I’d love to see the Menace step into a purpose built stadium and move up to USL-1/TOA, though. The question I’d ask you, Adam, is where to put the stadium. I’d rather not see something like that in the suburbs, and looking at Google Maps it looks like there’s some open area near Tuttle and SW 9th, fairly near downtown, Principal Park, and Wells Fargo Arena. Do you think something like that could work? Is that area of town still undeveloped? Despite working down there for the last summer before I left for school, I’m not sure if there’s anything in that particular spot or not.

        • Adam Edg says:

          The area you reference is actually being developed right now. The Stetson building is being torn down and a new hotel is going up right around there. I work right across the street and have thought many times that that would be a great spot for a SSS. The fact that the bus depot is right there also increases its ability to draw fans.
          My other pick would be off the southside/highway 5 bypass. That way it is highly accessible, within the city limits (potentially) and near the airport, hotels, etc. The area of Urbandale previously explored would not be too bad as it is highly accessible as well. Waukee is too far away from the interstate and the eastern burbs are too far away from the core supporters and $$$.

  2. Folks, MLS isn’t the only league around and Bobby is mentioning good cities for USL or the TOA league as well as potential MLS cities down the road.

    This list omits current MLS/USL-1/USL-2 cities. It is an appropriate list. We have three tiers of pro soccer in this country, not just one.

    For the game to grow, all three tiers need to be healthy and well supported.

    • Yea, that’s what I was going after.

      Trust me, I’m under no illusions that these towns could up and support an MLS team right away.

      You have to remember that bigger cities don’t have a great history of supporting minor league teams. It’s an ego thing. This is why Charleston, a mid-level “market” in South Carolina, is home to one of the most stable teams in the USL. USL-1 is just right for Charleston, and it should be aiming for more cities like Charleston. Greensboro, for instance, is perfect. It’s only real pro competition is a single-A baseball team — the Grasshoppers.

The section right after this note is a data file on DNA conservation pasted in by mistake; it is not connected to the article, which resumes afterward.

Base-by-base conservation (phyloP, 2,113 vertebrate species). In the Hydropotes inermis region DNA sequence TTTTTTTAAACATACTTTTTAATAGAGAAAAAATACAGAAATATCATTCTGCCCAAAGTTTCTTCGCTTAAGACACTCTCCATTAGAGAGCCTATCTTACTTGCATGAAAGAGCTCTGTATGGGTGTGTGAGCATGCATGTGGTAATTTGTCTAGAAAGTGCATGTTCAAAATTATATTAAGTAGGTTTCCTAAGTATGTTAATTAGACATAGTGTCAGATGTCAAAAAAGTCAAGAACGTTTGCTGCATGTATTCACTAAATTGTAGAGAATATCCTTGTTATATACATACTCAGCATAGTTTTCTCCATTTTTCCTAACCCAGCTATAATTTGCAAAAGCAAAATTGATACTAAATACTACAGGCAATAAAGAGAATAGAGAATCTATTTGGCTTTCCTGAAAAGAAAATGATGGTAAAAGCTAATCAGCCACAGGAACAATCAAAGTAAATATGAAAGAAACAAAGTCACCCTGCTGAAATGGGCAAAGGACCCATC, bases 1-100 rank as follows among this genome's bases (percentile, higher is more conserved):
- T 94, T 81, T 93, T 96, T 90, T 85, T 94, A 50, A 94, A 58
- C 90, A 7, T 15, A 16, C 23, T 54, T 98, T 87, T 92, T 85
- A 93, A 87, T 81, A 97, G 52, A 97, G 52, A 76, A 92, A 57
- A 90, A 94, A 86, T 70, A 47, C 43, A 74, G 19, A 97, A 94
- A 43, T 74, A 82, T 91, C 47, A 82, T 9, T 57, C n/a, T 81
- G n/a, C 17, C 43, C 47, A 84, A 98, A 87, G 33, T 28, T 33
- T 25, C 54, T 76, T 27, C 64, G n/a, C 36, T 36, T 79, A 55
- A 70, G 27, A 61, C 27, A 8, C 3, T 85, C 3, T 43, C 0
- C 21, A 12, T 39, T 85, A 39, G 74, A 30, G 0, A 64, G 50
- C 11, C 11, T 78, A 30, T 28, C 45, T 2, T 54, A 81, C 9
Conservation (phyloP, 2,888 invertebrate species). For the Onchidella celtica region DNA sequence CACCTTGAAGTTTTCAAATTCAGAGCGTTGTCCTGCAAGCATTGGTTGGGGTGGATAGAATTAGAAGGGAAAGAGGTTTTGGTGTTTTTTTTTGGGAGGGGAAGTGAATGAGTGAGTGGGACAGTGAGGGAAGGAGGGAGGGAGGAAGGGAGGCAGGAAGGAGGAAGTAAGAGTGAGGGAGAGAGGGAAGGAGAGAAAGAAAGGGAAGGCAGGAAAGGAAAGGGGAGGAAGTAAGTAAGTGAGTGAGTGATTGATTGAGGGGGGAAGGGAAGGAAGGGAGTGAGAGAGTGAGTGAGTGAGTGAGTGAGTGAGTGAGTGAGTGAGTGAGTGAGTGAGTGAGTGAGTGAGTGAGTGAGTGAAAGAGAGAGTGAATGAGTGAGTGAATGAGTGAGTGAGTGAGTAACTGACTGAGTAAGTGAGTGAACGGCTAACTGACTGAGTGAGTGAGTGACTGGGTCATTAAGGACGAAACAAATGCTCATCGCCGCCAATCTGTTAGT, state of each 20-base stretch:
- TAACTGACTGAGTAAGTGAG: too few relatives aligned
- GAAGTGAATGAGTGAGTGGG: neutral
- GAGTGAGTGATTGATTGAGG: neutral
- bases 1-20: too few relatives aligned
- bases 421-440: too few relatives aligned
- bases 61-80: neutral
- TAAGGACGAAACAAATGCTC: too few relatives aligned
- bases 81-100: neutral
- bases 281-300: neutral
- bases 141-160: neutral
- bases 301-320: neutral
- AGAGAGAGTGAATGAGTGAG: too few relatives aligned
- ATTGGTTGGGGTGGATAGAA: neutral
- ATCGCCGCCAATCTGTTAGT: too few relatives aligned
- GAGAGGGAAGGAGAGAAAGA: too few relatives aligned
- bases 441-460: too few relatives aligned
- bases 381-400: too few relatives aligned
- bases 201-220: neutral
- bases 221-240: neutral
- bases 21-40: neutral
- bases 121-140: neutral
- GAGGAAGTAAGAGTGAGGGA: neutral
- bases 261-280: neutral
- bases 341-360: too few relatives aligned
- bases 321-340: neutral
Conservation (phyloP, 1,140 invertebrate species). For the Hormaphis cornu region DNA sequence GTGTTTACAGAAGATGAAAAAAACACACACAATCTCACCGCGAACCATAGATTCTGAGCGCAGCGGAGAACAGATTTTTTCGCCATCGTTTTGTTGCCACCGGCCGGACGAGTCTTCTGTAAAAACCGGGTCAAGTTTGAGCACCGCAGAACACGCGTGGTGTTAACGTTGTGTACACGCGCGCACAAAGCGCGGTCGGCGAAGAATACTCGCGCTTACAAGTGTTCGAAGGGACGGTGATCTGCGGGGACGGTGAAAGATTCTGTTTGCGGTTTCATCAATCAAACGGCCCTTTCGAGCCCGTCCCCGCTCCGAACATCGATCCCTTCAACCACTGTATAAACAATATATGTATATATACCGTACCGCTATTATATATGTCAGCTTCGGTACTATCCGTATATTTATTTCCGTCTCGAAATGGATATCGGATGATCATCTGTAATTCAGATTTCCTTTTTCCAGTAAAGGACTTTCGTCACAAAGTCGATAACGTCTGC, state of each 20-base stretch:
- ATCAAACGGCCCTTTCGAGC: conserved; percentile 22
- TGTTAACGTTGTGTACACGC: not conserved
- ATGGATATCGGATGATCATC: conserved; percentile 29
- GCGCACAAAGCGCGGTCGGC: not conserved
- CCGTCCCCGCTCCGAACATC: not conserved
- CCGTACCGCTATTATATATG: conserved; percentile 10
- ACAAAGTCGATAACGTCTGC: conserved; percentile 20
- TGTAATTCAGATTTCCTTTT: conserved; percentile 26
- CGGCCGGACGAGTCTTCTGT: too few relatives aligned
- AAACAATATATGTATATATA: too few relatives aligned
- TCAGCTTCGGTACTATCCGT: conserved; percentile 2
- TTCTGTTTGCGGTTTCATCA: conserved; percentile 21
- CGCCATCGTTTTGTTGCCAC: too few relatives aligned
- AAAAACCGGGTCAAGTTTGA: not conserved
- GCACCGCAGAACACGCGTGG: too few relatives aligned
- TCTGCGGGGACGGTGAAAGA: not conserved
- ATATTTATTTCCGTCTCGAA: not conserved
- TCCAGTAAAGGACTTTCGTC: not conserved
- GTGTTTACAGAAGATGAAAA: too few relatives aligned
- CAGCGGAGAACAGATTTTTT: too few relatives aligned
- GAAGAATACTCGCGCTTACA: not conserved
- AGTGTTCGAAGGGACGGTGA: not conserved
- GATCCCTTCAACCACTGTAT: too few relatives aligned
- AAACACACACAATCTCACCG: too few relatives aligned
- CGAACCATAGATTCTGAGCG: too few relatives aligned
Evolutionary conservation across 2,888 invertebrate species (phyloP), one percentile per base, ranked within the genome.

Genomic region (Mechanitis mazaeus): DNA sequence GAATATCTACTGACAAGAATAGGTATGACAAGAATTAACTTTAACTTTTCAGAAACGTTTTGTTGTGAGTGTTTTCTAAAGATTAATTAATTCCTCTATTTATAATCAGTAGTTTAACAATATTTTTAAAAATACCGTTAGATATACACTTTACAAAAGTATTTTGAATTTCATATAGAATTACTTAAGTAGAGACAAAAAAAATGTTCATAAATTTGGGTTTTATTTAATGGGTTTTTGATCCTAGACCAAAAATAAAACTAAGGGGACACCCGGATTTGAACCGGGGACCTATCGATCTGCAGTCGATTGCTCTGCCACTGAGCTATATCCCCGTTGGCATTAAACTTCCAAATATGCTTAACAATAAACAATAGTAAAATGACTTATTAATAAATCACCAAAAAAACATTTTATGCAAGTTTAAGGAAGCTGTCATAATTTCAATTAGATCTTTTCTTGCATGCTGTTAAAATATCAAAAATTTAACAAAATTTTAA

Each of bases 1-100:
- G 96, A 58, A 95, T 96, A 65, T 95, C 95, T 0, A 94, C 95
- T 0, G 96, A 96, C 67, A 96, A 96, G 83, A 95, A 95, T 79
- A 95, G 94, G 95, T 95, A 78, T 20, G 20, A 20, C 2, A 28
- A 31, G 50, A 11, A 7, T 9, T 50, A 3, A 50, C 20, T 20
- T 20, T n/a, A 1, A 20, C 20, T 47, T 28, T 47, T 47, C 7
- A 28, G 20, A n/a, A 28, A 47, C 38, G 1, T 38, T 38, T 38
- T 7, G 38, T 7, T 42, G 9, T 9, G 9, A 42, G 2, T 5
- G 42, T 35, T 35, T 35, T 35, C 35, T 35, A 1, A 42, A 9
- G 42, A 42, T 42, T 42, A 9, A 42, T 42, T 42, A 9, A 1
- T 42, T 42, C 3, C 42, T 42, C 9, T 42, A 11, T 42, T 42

Ideally, and I realize how unlikely it is, I’d like for every sizable town to have a team. An extremely rationalized third and fourth tier could accommodate that, and possibly create some real local rivalries.

  3. Phil says:

    BALTIMORE all I have to say Crystal Palace !

  4. dan says:

    well Dayton, Ohio would be a good market for like a USL or TOA. Not MLS though. But a ton of People show up all the time at Dayton’s Airforce Base for The Summer High School Tourniments.

  5. Derek says:

    All good cities for future USL-1/TOA League expansion. I would like to boast a few potential Florida cities and add Orlando, and, a serious dark horse, Key West.

    Orlando is a no brainer for 2nd tier soccer. And it would make for a good rivalry with Miami and Tampa Bay. Let me explain Key West: Yes it’s out of the way a bit, and a loooooooong bus ride on the Overseas Highway. But if teams can fly to PR they can fly to Key West. The reason I think a USL level team could work there is because it’s an isolated town(with a Navy base) with nothing to do but drink and chill on the beach. Having their first ever pro sports franchise would be something to rally around. Conch Republic FC!

    Of course, they have no potential investors(short of maybe Jimmy Buffet or city native MLB player Bronson Arroyo), and a high school stadium, so it’s highly unlikely, but I think it could work.

  6. Chattanooga has definitely become quite the little soccer town over the last few years. Chattanooga FC is just adding some gasoline to the fire! For any true soccer fans who enjoy quality soccer gear, check out http://www.chattanoogafc.com/page/gear as there is a bunch of pretty cool CFC merchandise available. The club has been able to connect with fans (self-proclaimed Chattahooligans) and have been successful in creating a tribe mentality. In fact, the club is expecting to draw 5000 fans per match in the 2010 season. For soccer fans, Chattanooga is definitely an exciting place to be these days. Come check it out next summer!

  7. Joe in Indianapolis says:

    Sadly, there is no demand in Indianapolis.

  8. Jeff C. says: